Gun Owners win key victories, including one before the Supreme Court
— And gunnies say goodbye to a good friend
“Otis McDonald was a gracious Christian gentleman who loved his family and wanted nothing more than to keep them safe,” said GOA Executive Director Larry Pratt, who interviewed McDonald (for his NewsHour radio program) after the Supreme Court ruled in McDonald’s favor and struck down Chicago’s gun control law.
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GOA won a huge victory before the Supreme Court in the McCutcheon case last week — a decision which will effectively allow GOA supporters to contribute greater total dollar amounts to help pro-gun candidates get elected.
One of the arguments that Gun Owners of America made in its amicus brief was that the Court should not trust Congress to regulate elections — a point that was echoed by Chief Justice John Roberts on page 3 of the McCutcheon decision: “And those who govern should be the last people to help decide who should govern.”
GOA is also thankful for Justice Clarence Thomas, whose opinion most closely resembled the arguments made in GOA’s brief.
While Justice Thomas concurred in the majority decision, he also issued his own opinion, saying he would have gone further to overturn all contribution limits — something that Justice Thomas has urged for years, and something that GOA’s brief urged, as well.
GOA helping states block federal gun laws
Gun Owners of America recently thanked its Idaho members for their activism in helping their state become the latest to nullify President Obama’s gun control agenda.
GOA issued several alerts into the state in favor of the nullification bill, and GOA activists rose to the occasion.
After Governor Butch Otter (R) signed the bill into law in late March, GOA issued a statement to the media congratulating residents of the Gem State.
“By signing this nullification bill into law,” said GOA’s Director of Communications Erich Pratt, “Idaho has joined an elite class of states that are telling the feds to ‘get lost’ — especially when it comes to unconstitutional gun control infringements.”
The new law will bar Idaho officials from enforcing federal gun control laws, and the law will penalize officers who give such orders.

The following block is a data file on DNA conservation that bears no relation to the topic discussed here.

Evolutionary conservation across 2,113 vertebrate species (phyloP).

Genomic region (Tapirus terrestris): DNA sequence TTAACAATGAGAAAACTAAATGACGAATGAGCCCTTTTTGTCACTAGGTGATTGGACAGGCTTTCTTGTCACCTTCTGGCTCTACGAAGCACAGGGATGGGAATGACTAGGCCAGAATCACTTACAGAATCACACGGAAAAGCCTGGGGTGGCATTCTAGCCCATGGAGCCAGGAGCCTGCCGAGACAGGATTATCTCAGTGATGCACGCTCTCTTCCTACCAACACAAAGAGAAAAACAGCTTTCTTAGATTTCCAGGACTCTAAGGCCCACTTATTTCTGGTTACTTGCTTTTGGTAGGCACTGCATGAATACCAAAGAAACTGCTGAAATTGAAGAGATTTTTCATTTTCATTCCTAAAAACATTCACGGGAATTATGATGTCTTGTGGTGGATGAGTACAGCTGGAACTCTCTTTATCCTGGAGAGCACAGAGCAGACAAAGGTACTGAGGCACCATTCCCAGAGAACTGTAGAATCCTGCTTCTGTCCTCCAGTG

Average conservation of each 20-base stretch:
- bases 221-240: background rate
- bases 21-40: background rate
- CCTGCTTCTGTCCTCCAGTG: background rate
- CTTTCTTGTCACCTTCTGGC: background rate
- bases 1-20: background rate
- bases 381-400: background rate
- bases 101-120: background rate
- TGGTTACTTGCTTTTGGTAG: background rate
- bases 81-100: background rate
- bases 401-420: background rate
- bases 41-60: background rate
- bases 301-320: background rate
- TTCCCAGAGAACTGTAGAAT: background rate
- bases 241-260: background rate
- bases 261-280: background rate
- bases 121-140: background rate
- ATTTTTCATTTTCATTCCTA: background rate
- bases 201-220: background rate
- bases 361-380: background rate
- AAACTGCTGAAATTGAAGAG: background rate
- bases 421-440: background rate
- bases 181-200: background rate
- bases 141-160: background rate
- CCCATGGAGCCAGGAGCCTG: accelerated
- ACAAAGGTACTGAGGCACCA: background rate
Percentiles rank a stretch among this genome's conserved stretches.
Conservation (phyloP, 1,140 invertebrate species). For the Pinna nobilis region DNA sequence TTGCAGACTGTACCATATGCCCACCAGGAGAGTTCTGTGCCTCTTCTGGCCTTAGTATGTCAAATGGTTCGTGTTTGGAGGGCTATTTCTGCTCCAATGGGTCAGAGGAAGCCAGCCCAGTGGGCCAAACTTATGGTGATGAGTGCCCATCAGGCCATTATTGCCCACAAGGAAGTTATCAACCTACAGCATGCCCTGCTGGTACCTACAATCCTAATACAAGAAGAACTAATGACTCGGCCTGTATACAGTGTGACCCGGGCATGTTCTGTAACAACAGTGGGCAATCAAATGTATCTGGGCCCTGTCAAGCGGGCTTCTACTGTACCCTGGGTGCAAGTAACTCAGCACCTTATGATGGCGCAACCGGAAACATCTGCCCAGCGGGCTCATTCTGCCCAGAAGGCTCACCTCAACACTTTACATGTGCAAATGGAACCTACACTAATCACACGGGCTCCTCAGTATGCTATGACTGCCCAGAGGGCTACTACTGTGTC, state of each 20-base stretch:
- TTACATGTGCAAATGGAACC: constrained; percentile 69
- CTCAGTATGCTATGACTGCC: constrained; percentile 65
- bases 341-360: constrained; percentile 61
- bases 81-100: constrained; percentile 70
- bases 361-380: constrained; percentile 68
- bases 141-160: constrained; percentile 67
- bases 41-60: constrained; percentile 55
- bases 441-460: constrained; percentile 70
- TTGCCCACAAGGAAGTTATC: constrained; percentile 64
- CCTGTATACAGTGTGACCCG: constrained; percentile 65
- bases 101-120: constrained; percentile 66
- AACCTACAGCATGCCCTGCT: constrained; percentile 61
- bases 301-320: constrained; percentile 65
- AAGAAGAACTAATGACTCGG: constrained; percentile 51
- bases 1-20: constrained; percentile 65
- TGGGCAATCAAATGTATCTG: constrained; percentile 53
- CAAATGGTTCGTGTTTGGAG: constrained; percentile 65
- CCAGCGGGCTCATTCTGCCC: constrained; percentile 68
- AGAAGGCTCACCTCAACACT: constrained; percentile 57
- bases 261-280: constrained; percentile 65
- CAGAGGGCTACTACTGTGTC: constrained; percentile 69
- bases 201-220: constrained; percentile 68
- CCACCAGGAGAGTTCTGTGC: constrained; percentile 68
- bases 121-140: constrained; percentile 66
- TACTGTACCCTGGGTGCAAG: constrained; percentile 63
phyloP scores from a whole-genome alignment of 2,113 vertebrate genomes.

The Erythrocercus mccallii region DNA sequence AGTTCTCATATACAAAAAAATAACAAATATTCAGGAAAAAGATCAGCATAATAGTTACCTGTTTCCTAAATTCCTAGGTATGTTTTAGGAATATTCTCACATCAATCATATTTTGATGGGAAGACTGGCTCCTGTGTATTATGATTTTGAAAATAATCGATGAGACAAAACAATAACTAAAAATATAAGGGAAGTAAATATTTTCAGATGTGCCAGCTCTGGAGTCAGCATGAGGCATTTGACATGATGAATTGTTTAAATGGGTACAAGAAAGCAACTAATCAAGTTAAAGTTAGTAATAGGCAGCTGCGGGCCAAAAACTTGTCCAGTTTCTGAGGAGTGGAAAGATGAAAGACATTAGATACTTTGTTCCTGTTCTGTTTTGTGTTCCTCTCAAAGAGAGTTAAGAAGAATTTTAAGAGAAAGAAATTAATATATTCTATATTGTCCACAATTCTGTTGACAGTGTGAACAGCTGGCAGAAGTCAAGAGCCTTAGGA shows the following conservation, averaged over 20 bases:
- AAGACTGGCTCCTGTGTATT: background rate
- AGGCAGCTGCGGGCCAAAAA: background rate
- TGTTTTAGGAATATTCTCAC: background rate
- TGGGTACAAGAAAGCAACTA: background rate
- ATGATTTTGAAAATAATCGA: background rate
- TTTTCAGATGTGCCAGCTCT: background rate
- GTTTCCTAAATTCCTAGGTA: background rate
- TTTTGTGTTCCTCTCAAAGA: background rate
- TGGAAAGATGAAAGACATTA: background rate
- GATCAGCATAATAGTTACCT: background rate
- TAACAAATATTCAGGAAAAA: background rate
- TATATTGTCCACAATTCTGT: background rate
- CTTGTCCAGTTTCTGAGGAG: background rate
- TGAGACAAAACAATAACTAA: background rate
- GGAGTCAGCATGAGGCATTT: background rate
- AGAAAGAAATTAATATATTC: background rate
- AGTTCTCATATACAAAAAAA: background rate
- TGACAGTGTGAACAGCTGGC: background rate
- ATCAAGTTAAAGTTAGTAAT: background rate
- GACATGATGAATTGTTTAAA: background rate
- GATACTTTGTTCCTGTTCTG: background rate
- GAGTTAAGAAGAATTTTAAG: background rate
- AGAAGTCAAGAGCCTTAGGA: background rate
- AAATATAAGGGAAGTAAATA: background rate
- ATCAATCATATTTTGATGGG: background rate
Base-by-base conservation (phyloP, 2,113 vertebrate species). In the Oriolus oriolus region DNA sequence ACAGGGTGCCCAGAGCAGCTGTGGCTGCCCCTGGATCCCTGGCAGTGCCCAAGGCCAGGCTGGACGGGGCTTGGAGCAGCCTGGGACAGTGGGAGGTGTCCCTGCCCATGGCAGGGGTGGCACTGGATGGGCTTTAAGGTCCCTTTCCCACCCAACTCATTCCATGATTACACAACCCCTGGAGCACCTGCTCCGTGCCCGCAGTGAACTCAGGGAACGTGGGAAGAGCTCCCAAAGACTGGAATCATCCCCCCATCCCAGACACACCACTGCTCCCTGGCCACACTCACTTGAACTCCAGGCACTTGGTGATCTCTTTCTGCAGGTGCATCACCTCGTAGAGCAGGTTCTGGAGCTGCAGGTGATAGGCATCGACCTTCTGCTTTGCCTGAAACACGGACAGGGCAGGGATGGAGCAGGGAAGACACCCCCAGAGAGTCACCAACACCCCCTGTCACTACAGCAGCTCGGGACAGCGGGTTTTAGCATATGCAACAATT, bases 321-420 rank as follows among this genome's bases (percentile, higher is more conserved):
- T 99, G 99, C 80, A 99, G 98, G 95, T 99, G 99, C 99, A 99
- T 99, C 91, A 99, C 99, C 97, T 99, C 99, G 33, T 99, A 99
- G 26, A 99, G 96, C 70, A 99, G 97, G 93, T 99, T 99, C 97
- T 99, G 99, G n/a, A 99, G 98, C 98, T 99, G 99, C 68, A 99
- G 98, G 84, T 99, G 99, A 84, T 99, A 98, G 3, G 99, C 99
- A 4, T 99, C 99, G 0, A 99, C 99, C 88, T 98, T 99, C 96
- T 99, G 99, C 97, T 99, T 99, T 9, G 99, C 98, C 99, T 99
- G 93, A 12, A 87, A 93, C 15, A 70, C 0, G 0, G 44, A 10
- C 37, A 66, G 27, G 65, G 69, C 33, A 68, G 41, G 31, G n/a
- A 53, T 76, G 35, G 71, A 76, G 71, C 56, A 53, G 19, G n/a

“Almost a dozen states have introduced similar bills this year,” Pratt said. “And Alaska and Kansas enacted their own nullification bills last year.”
Gun owners smack down Bloomberg gun control in New Hampshire
It has been a long, hard battle in the Granite State, but the self-proclaimed nation’s Mayor — the anti-gun Michael Bloomberg — has come up empty-handed.
The former New York City Mayor is spending millions of dollars all over the country in an effort to expand background checks to prevent more and more law-abiding citizens from owning guns.
In New Hampshire, Senate Bill 244 was introduced with this end in mind by an anti-gun Democrat. As introduced, the bill would have imposed gun bans on large classes of Granite Staters.
This ban could have covered police and firemen with PTSD; or seniors with Alzheimer’s, many of whom have very large and valuable gun collections which they would like to pass on to their children.
GOA worked with the New Hampshire Firearms Coalition in the state to get the onerous provisions stripped out of the bill. After a long hard battle — where some weak-kneed gun groups in the state even supported gun control “lite” as an alternative — the state Senate did the right thing and stripped out every word of gun control.
The legislature is still in session, and thus, it “ain’t over till the fat lady sings.” But this is a big victory for the Second Amendment in New Hampshire, and another huge defeat for the Bloomberg agenda nationwide.
Saying goodbye to Otis McDonald
Finally, we report, with great sadness, that Otis McDonald — a recent icon in the gun movement — died last Friday, April 4.
Gun owners will remember him as the valiant resident of Chicago who brought down the city’s handgun ban — a case which was finally decided in 2010 by the U.S. Supreme Court in the now famous McDonald v. Chicago.
GOA Executive Director interviewed him for his radio program and later appeared with him on the Judge Jeanine Pirro show on Fox News last year.
McDonald died last week at the age of 80 after a long illness.
“While Otis is no longer with us, his legacy will continue on for years,” Pratt said. “Otis McDonald will truly be missed.”
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